Current Employer/Organisation Name
Department for International Trade
What have you been doing since leaving Exeter, and what are you doing now?
Since leaving Exeter I have done work experience in Shanghai with the China-Britain Business Council, and I have since worked in London for the International Institute for Strategic Studies, Official Monetary and Financial Institutions Forum, and Department for International Trade. The theme running through has always been international affairs, and I’ve been honing my career more towards international trade, where I now am.
Why did you choose this career? And what do you enjoy most about your work?
As someone who was born in Hong Kong, I’ve always been fascinated by international affairs, especially in East Asia. Through my work experience and first jobs I decided that the area of international trade was the most exciting niche of foreign affairs that I really wanted to work in. I like this career because you work with diverse people from different countries (plus regular travel to those countries is a big plus in this line of work), while representing the UK Government in going business with the governments of other countries. Working in international affairs in the Civil Service is exciting work and you have a lot of exposure to really senior people – Ambassadors, Ministers, CEOs and so on. In my current role I have helped to secure a Free Trade Agreement with one of the UK’s most important trading partners in Asia; in other positions at DIT I have written briefings and speeches for Ministers and Ambassadors. It’s very satisfying to see the Secretary of State stand at the podium and tell the audience words you’ve written, or do so in a meeting with a Secretary of State of another country.
What did you enjoy most about studying here?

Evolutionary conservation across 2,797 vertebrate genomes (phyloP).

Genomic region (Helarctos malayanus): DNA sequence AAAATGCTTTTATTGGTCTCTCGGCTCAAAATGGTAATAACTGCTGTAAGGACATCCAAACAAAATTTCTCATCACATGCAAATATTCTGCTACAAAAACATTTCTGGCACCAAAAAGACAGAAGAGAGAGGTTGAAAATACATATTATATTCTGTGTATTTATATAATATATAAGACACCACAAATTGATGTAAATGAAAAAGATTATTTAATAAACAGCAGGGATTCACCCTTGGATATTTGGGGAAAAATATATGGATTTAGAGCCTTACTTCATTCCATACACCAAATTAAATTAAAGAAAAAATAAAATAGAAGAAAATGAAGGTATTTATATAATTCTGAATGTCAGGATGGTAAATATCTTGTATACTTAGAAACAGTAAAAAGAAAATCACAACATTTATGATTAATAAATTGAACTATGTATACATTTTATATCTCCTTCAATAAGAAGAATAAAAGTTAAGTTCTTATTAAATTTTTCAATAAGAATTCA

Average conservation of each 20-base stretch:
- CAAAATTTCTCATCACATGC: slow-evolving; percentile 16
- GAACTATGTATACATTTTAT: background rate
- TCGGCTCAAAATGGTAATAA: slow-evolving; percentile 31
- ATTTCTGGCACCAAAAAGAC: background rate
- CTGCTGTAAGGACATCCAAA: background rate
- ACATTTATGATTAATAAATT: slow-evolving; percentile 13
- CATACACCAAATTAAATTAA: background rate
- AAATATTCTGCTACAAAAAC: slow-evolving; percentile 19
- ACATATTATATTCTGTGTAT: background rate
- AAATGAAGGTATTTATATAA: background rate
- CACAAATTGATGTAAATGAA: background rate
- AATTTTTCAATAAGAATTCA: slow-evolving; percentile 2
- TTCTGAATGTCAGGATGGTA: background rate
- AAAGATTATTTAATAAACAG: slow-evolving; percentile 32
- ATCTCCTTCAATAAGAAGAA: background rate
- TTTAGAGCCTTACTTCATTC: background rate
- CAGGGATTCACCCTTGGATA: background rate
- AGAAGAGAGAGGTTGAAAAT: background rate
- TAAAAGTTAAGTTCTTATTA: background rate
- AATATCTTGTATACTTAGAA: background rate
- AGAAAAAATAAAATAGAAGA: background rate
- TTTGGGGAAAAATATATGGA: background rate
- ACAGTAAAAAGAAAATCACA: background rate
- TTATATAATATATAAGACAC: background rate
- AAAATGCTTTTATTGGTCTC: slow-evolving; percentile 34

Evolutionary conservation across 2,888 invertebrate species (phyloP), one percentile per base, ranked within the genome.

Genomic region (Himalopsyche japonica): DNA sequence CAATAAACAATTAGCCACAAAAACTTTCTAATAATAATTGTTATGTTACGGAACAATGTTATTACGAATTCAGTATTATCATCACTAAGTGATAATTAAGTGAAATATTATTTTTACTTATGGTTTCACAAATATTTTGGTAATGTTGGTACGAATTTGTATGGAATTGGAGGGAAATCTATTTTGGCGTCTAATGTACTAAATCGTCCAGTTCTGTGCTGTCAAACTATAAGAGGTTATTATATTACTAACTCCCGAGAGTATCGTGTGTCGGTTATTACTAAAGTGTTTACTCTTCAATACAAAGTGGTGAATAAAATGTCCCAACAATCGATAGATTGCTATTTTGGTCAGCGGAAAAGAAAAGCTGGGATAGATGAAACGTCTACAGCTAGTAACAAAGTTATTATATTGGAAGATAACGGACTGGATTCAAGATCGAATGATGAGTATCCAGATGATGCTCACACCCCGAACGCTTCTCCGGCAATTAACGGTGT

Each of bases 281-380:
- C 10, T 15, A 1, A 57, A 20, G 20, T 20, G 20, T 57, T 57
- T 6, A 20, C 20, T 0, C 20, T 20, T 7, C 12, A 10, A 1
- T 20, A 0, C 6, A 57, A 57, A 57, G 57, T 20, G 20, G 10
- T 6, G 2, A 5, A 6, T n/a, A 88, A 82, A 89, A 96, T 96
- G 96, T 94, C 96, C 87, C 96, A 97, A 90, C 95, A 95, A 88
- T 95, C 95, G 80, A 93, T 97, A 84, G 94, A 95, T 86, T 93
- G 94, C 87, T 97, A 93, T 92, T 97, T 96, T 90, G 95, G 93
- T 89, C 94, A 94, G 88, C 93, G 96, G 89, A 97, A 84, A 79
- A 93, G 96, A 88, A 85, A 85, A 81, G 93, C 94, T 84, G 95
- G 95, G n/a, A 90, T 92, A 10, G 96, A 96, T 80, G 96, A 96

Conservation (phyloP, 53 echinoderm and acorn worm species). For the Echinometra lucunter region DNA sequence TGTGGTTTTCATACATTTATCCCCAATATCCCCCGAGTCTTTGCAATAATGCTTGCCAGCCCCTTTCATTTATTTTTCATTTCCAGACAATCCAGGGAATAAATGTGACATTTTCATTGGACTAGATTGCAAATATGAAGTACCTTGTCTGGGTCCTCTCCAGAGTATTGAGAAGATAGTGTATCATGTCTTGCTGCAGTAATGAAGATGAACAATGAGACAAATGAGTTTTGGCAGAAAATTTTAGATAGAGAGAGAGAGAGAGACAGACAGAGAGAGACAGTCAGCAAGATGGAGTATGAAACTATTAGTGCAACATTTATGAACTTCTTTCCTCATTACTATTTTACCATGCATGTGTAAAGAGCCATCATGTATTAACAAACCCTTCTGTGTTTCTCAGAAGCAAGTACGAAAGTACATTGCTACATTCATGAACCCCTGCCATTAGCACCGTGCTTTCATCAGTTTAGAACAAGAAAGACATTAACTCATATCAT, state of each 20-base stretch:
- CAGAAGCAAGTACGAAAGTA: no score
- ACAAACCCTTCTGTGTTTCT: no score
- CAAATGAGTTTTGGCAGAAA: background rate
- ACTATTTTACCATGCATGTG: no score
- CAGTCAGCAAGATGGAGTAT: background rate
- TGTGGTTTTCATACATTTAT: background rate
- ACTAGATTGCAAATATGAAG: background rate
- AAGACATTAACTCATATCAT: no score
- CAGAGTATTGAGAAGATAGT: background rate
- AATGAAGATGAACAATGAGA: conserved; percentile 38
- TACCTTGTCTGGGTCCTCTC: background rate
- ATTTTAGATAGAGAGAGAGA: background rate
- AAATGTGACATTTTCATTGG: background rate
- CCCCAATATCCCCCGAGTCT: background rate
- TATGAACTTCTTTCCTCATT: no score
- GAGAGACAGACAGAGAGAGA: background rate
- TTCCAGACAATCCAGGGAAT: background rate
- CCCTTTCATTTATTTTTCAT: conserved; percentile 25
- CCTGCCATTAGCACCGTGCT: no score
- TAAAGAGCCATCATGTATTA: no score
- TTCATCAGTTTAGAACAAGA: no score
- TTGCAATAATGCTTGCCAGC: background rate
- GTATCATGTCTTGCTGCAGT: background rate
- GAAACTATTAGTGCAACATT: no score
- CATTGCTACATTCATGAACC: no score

Exeter is a beautiful place and I loved my four years as a resident – when I go back to visit Exeter, which I try to do often, I make a beeline for Firehouse and the Impy, or in the summer for the Exe river valley. I also have nice memories of the university and the many societies – I was a musician and there was a very vibrant scene.
Why did you choose to study at Exeter?
It was well ranked (even more highly ranked now), both in general and for international politics, and it had a pretty campus.
What skills and experiences have been most useful for your career?
Languages are very useful. I’m not a linguist myself, so you can get by without, but having languages is a big plus. Work experience abroad is also extremely useful – my work experience in Hong Kong and Shanghai gave me real credibility in the job interview when I said I was passionate about working in this field. Being involved in international societies at university is also useful. I found the Masters engaging, and it really built my understanding of how the world works and what Britain’s place within it is (which is a complex question). With that sort of knowledge you can understand where the UK’s strengths lie and how to make best use of them, which is a vital talent for the Civil Service.
What advice would you give to a current student who wishes to pursue your career?
Work experience overseas is great if you can get it; if not, anything you can do to demonstrate your interest in that field (journalism, university societies, language clubs etc) will build a good base for a career in this field.
What are your plans for the future?
Onwards and upwards in the Civil Service. I am hoping to get a posting in one of the Embassies overseas in the next few years – a stint in Tokyo, Seoul, Hong Kong, Delhi, Bangkok, or somewhere like that would be (a) great for my career and (b) great for my life in general!